While taking a recent weekend trip to Orlando, my daughter just had to visit the Magic Kingdom, I caught up on a couple of TED Talks. Obviously, I wasn’t able to watch as many I wanted, but there one talk that really stood. It was educator Liz Kleinrock discussing how she approached the topics of racism in her fourth-grade class after one student asked, “Why are some people racist?” This prompted another student, to respond with this, “Maybe some people don’t like black people because their skin is the color of poop.”
As a parent or teacher, there will be times when we’ll have these uncomfortable conversations with children. And, it can be terrifying. Kleinrock’s advice “is to begin by building a common language. And that actually starts with destigmatizing topics that are typically deemed taboo,” such as racism and consent. She also believes that these conversations should start at a young age.
As a parent, the topics that you choose to discuss with your children, and when, are up to you. I somewhat agree with “the sooner the better” logic. It would probably be doing a disservice to your child if these uncomfortable talks take place when they’re older. Studies have found that preschoolers around the age of three begin to notice race and may even start making hurtful statements. So, yeah. Please don’t wait to have these conversations.
But, how can you approach these issues with your children? Here are 6 tips to get you started.
- Don’t overreact. Your children will make comments or ask questions that are inappropriate. Address what they said in a non-judgemental way.
- Acknolwdge differences and similarities. Don’t overdo this. But, when there is an opportunity to talk about race, disability, or gender equality stick to facts while also avoiding labels and stereotypes. Also, provide a sense of commonality to overcome the “us” and “them” mentality.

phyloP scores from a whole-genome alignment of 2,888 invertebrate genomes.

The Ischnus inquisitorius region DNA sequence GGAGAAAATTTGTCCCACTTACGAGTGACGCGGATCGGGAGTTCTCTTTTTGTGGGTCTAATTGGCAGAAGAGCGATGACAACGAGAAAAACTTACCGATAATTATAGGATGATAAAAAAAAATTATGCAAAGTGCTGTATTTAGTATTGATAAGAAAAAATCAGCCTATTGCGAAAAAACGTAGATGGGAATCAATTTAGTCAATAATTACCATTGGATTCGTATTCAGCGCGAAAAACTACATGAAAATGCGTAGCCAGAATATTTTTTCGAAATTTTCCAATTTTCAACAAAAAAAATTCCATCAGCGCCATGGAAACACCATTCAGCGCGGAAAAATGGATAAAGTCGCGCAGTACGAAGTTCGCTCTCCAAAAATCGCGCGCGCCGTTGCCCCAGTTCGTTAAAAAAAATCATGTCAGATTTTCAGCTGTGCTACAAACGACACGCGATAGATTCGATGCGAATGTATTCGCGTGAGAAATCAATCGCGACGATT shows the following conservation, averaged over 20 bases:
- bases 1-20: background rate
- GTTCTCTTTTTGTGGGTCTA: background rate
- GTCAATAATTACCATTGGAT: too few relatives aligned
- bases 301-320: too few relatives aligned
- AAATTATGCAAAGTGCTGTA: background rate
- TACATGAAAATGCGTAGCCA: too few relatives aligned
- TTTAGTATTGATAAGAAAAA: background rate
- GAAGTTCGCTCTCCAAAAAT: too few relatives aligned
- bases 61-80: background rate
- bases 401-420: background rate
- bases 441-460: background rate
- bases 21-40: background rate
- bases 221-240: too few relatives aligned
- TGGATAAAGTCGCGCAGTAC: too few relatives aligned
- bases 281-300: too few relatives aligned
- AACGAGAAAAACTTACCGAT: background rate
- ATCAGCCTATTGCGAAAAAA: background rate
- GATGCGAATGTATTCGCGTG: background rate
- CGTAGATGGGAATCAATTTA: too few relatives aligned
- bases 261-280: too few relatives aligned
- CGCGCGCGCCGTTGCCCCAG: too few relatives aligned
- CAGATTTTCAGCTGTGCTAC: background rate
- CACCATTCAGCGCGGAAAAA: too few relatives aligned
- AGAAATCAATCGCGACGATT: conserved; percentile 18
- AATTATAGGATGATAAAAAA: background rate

- Use age-appropriate and respectable language. Remember, you’re talking to children here so use terms they’ll understand. Varda Epstein, a writer on kars4kids.org, also suggests, “When talking to kids about disabilities it’s important to use the right terminology. Children are always watching and listening, so we need to be careful with our speech. For instance, it’s important to make a distinction between the disability and the person who lives with it. It’s better, for instance, to speak of someone as ‘having autism’ or being ‘on the autism spectrum’ as opposed to saying, ‘He’s autistic.'”
- Discuss your children’s feelings. There are some topics, unfortunately like school shootings, where you need to first check-in with your own emotions before discussing how your child is feeling. Don’t shy away from these feelings because it will help them process what’s going on. You may also want to consider getting your little one help as well.
- Seek out diversity. Again, you don’t want to go overboard. But, surround children with books and arts featuring characters from different races. Take them to events, like cultural festivals or parade, where they interact with a wide range of people.
- Model your own behavior. Finally, kids learn a lot from their behavior from what we say or do. Start using more inclusive language and breaking down your own stereotypes.
While this was in no way an extensive list, the tips listed above can at least help you begin to get over your fear of discussing diversity and difference with your children. And, if you have any advice, please leave us a comment so that other moms can implement it.